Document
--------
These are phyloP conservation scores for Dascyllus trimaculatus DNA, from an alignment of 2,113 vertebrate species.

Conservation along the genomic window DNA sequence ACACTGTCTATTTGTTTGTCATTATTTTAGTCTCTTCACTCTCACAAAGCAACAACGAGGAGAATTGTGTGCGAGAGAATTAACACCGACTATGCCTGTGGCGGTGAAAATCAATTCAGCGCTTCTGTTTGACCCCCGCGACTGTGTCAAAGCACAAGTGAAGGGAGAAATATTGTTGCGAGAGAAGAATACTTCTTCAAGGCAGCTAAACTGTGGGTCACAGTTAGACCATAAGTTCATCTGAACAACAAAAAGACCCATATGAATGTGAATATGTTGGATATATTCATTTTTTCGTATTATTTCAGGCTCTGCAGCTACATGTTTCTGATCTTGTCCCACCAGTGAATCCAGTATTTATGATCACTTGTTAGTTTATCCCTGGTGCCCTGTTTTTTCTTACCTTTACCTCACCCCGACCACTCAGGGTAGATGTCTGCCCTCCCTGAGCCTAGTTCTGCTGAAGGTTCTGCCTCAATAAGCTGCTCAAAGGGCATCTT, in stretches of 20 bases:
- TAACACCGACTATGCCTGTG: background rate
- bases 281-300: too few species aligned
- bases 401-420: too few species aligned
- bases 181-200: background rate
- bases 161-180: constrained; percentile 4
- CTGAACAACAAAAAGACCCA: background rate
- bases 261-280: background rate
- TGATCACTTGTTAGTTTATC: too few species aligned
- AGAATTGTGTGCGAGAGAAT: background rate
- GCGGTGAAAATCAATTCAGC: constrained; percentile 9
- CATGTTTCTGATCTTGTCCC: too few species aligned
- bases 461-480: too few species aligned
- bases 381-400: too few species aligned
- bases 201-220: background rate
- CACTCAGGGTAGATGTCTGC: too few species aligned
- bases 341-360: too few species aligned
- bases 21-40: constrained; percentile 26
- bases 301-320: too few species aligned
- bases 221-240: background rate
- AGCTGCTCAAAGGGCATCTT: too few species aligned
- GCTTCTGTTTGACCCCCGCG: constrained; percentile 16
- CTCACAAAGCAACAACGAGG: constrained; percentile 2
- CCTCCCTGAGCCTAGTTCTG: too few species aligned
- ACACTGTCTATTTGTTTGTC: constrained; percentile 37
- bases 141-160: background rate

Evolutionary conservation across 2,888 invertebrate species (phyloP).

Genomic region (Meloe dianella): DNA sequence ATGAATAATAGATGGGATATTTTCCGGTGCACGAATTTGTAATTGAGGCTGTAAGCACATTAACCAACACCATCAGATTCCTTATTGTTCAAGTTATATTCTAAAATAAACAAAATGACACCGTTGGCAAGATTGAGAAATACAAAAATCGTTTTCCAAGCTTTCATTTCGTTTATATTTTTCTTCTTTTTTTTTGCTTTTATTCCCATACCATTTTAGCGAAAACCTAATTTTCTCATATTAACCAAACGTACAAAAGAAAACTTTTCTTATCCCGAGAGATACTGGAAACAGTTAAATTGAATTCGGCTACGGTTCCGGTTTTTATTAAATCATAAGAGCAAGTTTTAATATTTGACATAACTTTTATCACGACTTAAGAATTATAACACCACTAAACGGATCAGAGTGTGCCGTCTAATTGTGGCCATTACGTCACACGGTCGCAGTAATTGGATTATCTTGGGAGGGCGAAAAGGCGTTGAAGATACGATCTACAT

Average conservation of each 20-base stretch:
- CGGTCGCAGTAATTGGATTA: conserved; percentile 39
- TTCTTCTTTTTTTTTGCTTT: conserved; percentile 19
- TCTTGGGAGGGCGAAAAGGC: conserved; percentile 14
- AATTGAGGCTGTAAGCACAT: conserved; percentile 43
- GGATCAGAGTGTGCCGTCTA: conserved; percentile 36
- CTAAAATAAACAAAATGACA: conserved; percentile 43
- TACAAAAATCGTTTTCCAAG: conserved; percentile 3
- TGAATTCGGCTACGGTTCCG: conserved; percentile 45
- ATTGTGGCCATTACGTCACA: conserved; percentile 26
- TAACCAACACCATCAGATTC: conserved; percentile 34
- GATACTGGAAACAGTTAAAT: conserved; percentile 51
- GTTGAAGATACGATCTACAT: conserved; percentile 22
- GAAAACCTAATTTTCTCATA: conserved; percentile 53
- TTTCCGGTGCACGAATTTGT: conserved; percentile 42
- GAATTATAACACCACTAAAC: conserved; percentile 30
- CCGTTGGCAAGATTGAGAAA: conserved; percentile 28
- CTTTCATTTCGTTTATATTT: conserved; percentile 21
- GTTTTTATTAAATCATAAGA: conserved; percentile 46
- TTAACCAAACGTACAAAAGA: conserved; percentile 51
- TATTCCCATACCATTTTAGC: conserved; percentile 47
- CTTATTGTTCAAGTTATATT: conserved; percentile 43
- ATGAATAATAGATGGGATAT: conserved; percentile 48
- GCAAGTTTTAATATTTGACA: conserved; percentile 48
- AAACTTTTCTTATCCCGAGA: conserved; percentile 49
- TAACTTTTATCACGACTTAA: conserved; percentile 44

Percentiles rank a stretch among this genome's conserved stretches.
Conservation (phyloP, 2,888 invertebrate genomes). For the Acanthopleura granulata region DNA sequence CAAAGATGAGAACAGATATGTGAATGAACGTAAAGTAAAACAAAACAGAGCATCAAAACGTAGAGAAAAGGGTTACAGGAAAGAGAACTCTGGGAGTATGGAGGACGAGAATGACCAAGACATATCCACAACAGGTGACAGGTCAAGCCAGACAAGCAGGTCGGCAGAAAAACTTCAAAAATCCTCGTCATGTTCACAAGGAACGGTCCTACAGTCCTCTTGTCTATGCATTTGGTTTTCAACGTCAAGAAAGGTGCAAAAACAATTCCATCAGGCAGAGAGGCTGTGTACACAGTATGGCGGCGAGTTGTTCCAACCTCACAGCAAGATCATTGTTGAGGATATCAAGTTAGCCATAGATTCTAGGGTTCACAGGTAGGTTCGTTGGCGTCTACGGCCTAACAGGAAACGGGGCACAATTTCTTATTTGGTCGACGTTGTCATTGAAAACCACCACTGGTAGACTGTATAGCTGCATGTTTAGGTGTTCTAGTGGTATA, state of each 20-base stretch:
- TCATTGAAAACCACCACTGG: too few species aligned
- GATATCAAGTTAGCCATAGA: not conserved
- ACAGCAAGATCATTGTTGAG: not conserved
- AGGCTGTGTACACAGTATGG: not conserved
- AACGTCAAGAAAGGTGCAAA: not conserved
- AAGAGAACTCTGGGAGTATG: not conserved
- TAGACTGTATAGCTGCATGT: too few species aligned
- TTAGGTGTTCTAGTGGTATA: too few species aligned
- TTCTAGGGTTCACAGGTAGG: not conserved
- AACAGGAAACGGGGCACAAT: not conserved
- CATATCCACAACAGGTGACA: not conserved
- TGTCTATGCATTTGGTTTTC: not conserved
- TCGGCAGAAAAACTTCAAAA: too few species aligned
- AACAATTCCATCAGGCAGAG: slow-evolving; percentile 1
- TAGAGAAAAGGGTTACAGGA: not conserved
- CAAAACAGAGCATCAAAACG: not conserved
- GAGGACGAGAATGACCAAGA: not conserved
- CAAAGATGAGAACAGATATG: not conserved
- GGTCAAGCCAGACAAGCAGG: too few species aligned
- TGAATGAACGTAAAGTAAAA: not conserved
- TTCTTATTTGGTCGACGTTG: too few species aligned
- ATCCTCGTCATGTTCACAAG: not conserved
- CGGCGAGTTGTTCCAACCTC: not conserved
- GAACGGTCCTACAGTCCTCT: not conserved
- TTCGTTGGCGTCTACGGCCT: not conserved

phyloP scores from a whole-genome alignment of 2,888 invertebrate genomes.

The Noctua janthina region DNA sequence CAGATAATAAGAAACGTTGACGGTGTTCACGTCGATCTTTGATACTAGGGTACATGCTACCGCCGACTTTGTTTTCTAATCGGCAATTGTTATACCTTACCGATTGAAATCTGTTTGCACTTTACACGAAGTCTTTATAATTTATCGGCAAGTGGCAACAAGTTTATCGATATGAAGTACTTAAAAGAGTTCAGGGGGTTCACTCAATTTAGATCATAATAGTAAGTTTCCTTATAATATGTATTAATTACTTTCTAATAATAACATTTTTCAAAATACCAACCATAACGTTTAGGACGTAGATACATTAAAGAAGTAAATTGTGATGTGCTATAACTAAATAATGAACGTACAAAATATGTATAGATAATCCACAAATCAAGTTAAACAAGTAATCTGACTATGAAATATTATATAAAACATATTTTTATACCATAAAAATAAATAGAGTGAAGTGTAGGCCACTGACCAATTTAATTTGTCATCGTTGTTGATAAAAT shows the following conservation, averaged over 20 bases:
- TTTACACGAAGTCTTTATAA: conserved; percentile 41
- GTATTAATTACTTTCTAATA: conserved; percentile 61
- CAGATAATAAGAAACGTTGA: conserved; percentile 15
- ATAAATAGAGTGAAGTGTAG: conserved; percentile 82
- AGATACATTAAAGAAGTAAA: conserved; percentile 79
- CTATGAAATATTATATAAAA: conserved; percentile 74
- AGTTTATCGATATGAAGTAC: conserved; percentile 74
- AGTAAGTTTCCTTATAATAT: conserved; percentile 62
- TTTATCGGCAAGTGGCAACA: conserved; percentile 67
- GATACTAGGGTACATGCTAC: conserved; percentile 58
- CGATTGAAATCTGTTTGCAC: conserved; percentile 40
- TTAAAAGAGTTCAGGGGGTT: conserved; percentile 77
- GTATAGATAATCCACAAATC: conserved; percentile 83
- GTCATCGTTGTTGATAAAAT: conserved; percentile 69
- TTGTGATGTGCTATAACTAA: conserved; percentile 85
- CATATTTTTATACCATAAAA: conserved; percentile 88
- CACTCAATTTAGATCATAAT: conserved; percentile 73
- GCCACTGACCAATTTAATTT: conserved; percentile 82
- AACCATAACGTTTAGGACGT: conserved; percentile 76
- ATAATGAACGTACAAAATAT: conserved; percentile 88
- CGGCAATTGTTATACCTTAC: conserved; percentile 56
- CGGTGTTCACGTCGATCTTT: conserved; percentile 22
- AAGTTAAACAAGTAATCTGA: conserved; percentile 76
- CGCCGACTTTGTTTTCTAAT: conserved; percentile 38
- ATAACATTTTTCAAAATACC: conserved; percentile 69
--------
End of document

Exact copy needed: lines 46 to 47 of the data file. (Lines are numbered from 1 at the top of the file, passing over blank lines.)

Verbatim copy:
- CCGTTGGCAAGATTGAGAAA: conserved; percentile 28
- CTTTCATTTCGTTTATATTT: conserved; percentile 21